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After Sandy

Margarita Mavromichalis | United States

Road to Nowhere, New Dorp

What does devastation, abandonment or calamity look like? One only needs to take a look at the aftermath of Hurricane Sandy to truly understand what these notions mean.

As a photographer, I try to convey emotions through my pictures, whether those emotions are happy or sad, overwhelming or not. However, pictures cannot do justice to the immensity of the disaster that hit so many areas of this country, so many neighborhoods and so many families. One needs to physically get to those areas to really comprehend what went on during those hours of horror.

  What does devastation, abandonment or calamity look like?  One only needs to take a look at the aftermath of Hurricane Sandy to truly understand what these notions mean.  

As a photographer, I try to convey emotions through my pictures, whether those emotions are happy or sad, overwhelming or not.  However, pictures cannot do justice to the immensity of the disaster that hit so many areas of this country, so many neighborhoods and so many families.  One needs to physically get to those areas to really comprehend what went on during those hours of horror.

 Walking through the neighborhoods and stepping over debris and more debris, what once was the lifelong belongings of so many thousands of people, lifelong memories that will only continue to live inside their hearts, I could not help but be deeply touched by the kindness, the humility and the spirited attitude of almost every single resident I encountered.  Most of them were eager to tell their story, eager to let the world know what happened to them and eager not to be forgotten. One resident once told me that he dreaded his life going back to “normal” again, he was going to miss the bond that was created among the neighbors during those intense  first weeks. Deep inside he knew that his life would never be the same again, that his neighborhood was forever changed. And in the midst of their personal drama some residents would still worry about everybody else's well being, offering others either a drink or a cup of hot soup.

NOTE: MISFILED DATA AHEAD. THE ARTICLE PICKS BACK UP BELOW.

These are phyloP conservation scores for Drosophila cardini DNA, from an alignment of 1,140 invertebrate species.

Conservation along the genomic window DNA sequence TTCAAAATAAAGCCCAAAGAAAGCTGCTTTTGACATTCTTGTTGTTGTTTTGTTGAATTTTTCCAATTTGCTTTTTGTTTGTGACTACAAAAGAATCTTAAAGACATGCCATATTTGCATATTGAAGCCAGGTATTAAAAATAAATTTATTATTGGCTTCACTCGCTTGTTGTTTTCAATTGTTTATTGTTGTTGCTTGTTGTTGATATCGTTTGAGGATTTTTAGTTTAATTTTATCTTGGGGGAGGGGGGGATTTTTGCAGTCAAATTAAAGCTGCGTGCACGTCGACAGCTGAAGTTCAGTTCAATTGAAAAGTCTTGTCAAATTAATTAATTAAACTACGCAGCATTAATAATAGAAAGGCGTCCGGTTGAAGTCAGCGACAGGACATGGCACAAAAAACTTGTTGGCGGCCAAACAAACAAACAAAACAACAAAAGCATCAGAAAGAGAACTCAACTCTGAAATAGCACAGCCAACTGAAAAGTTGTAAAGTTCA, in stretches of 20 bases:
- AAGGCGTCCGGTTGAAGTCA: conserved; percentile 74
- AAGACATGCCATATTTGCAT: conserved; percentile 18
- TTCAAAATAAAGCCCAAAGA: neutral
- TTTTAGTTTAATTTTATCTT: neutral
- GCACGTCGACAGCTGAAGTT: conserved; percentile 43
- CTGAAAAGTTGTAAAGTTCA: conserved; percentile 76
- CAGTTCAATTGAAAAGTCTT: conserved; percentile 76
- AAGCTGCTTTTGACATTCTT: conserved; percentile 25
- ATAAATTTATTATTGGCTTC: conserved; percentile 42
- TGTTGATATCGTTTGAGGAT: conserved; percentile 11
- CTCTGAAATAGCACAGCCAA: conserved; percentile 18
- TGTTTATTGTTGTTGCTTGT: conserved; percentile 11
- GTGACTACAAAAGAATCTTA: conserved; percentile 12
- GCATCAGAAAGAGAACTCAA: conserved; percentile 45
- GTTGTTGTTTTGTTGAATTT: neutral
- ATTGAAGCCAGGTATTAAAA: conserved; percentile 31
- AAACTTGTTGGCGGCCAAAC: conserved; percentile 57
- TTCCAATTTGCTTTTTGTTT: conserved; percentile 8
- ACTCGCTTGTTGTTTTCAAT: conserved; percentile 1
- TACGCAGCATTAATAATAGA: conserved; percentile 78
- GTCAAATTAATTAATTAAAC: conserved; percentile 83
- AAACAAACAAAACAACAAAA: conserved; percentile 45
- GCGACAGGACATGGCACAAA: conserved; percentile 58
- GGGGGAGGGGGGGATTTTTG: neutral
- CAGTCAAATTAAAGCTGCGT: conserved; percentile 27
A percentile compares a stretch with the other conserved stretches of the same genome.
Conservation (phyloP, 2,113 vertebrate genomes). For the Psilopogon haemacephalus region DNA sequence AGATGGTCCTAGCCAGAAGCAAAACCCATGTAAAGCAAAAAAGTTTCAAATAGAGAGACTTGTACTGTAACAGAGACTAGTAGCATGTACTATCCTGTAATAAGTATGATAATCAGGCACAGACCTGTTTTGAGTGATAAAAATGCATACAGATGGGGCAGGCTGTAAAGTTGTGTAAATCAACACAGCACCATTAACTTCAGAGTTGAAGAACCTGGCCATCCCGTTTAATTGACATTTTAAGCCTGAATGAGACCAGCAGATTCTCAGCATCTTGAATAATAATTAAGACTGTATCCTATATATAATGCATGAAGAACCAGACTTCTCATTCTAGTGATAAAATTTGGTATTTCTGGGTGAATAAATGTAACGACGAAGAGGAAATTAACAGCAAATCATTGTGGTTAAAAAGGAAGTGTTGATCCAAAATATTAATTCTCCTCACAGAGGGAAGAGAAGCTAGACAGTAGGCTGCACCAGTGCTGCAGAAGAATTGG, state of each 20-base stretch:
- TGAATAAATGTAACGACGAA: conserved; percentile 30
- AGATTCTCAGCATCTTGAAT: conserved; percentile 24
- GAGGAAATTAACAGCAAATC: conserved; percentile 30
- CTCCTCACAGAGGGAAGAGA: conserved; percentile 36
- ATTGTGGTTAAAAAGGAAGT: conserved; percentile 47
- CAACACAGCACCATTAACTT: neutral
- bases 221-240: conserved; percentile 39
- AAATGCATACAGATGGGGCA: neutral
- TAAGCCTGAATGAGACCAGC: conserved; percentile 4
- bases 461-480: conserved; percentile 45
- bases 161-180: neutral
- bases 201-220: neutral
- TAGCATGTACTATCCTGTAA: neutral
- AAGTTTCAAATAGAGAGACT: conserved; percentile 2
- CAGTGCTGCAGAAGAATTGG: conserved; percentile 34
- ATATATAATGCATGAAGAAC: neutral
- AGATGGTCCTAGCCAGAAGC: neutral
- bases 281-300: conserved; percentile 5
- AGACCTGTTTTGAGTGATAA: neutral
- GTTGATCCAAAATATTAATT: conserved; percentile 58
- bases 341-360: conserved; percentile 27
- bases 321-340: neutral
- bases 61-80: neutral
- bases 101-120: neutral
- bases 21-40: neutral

Every trip back to those areas takes me deeper and deeper into that horror story called Hurricane Sandy and every time I go back I create a separate chapter that is unfortunately just as gloomy as the previous one.  The characters of that story however, are the true heroes and the most resilient people I have ever met and I hope that my pictures even slightly do them justice. 

While our lives continue unharmed, the life of those residents remains at a standstill, while they still wait for a reply from an insurance company, a positive feedback from Fema, a little ray of light. That endless waiting game is what compels me to continue going back to those same places and same people in the hope to show them some support and to let them know that they will not be forgotten.

 While non-profit organizations, local governments, charities can get help to the affected areas, I feel a duty as human being to offer my support to all those communities by using my work to raise some funds. I was warmly accepted by all residents everywhere I went and always allowed to photograph even during the most difficult times, and this is my time to give back to them. We can all contribute on a different level and make a small difference in everyone’s lives.

 

 

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